CANNES, France—Advertising’s biggest festival doesn’t exactly lay out the welcome mat for families. It’s a week long, the schedule is grueling and the bacchanal reputation precedes it.
But in a sign that the times—and the Cannes Lions Festival of Creativity—could be changing, an ad-tech owner wants to offer “pop-up child care” for parents who bring their families in 2019.
Loren Rochelle, co-founder and CEO of Los Angeles ad-tech company NOM, has a 6-month-old and nearly turned down an invitation to Cannes this year. She was one of eight women business owners invited to participate in the R/GA & Cannes Lions Start-up Academy. But after some quick research, Rochelle and marketing vp Cyndi Otteson realized the festival wasn’t set up for new moms. Child care, pump stations and other parents with kids in tow were scarce to nonexistent.
Her team convinced her to seize the opportunity, so she packed up her son and went last week. With the help of a nanny and Otteson, she navigated nap time, bedtime and blocked off an hour every day to eat and pump.
But even with extra hands, she said the nonstop schedule was challenging: “It was difficult to find time to do much of anything outside of the program.”
“I found Cannes Lions to be very female-friendly, but not very family-friendly,” Rochelle added. “I’m fortunate to be supported and empowered by R/GA Ventures … they didn’t even flinch when I mentioned I was bringing my 6-month-old.”
Wanting to connect with other moms in her position, she created the hashtag #MomsCannes and hosted a meetup on the beach Thursday. Moms from New York, London and Shanghai attended, as well as a couple dads. Some brought their families along, while others left their kids at home.
Next year, NOM wants to offer child care and is talking to female-focused groups like The Jane Club to make it happen. She hopes the hashtag #MomCannes will support its larger #MomsCan movement.
“The advertising industry as we know it needs to change to accommodate working parents. We found that the women we spoke to weren’t mentioning their families until we said that we were moms. The moment we talked about our kids, their eyes would light up and they were so inspired that we were bringing children to some of the events like the IPG women’s breakfast,” said Rochelle, who was on Forbes 30 Under 30 in 2016. “Taking a note from The Female Quotient and The Girls Lounge, we think more companies and organizations can create space for working parents next year to feel welcomed if they choose to bring their children. To have child care at these industry events, to embrace families.”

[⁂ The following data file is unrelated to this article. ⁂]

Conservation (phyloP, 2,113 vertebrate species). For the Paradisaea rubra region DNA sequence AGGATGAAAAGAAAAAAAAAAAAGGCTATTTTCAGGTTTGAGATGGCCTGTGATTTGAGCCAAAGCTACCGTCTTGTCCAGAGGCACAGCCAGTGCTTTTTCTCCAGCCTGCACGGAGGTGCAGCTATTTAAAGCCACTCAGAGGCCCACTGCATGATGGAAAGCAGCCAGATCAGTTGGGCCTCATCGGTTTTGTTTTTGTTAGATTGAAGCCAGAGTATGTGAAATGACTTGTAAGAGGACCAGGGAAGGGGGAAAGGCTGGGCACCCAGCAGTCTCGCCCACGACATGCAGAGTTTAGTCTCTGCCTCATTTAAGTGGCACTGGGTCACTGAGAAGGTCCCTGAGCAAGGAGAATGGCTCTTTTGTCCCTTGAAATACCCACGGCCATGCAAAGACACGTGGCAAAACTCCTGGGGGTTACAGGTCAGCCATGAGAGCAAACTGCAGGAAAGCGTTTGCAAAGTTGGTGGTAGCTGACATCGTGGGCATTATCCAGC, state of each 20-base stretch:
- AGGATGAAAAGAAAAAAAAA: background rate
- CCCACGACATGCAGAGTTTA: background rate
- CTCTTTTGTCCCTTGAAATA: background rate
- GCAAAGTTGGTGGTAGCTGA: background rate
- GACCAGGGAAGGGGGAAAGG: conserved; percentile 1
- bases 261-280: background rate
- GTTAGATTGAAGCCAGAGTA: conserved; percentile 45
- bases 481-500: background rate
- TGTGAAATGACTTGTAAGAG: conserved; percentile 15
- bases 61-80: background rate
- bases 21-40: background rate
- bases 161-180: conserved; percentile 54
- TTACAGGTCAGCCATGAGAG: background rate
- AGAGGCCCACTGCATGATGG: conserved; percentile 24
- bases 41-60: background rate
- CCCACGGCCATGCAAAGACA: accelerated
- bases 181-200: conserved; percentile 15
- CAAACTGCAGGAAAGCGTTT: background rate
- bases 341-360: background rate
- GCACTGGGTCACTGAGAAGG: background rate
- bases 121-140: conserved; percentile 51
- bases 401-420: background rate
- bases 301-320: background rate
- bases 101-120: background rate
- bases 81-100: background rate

Notably, the moms who attended NOM’s meetup were their own bosses, Otteson said. She added that Rochelle is in a privileged position, and child care could help parents with less money and flexibility.
Not everyone would take advantage of daycare centers alongside the rosé-fueled tech beaches and yachts. For every parent who misses their kids, others seem grateful for the break, Otteson acknowledged.
But at a festival as large as Cannes, perhaps there’s room for more than one kind of experience.
“We would love to challenge the industry to bring their kids to Cannes,” she said. As it is, “there’s no room for that. I’ve been on the agency side for 17 years. I know what that’s like—it’s hard to ask if you can bring your kid.”
Ultimately, child care would help diversify the festival, Otteson added: “It’s still just a bunch of white dudes at a dinner table. The reason is their wives are home with the kids.”
Amsterdam-based publicist Jessica Hartley has attended Cannes Lions for 15 years and didn’t dare bring her husband and daughter until this year.
“The reason I never brought them before was because back in the day people always said, ‘Never mix Cannes and family/relationship’—because it can go wrong,” she said. “They need you, you’re on an insane schedule, so your actual loved ones lose out. I considered this in some detail before we came. But I thought, guess what, I’m sure I can find a way, and the experiment paid off for me.”
Mixing family with business turned out to be a game-changer for Hartley, who called pop-up child care a “fab idea.” Attendees embraced her family more than she expected, and her 6-year-old enjoyed dining out with ad industry friends, plus a day trip to Île Sainte-Marguerite.
It led to an aha! moment.
A highlight was “going to dinner with my kid and then realizing, weirdly, how many ad people dropped by who she had met before. I thought I separated life from work, but maybe less so than I realized,” she said. “[I realized] this business means something. Not because of ads per se, but the friendships you make, making those ads.”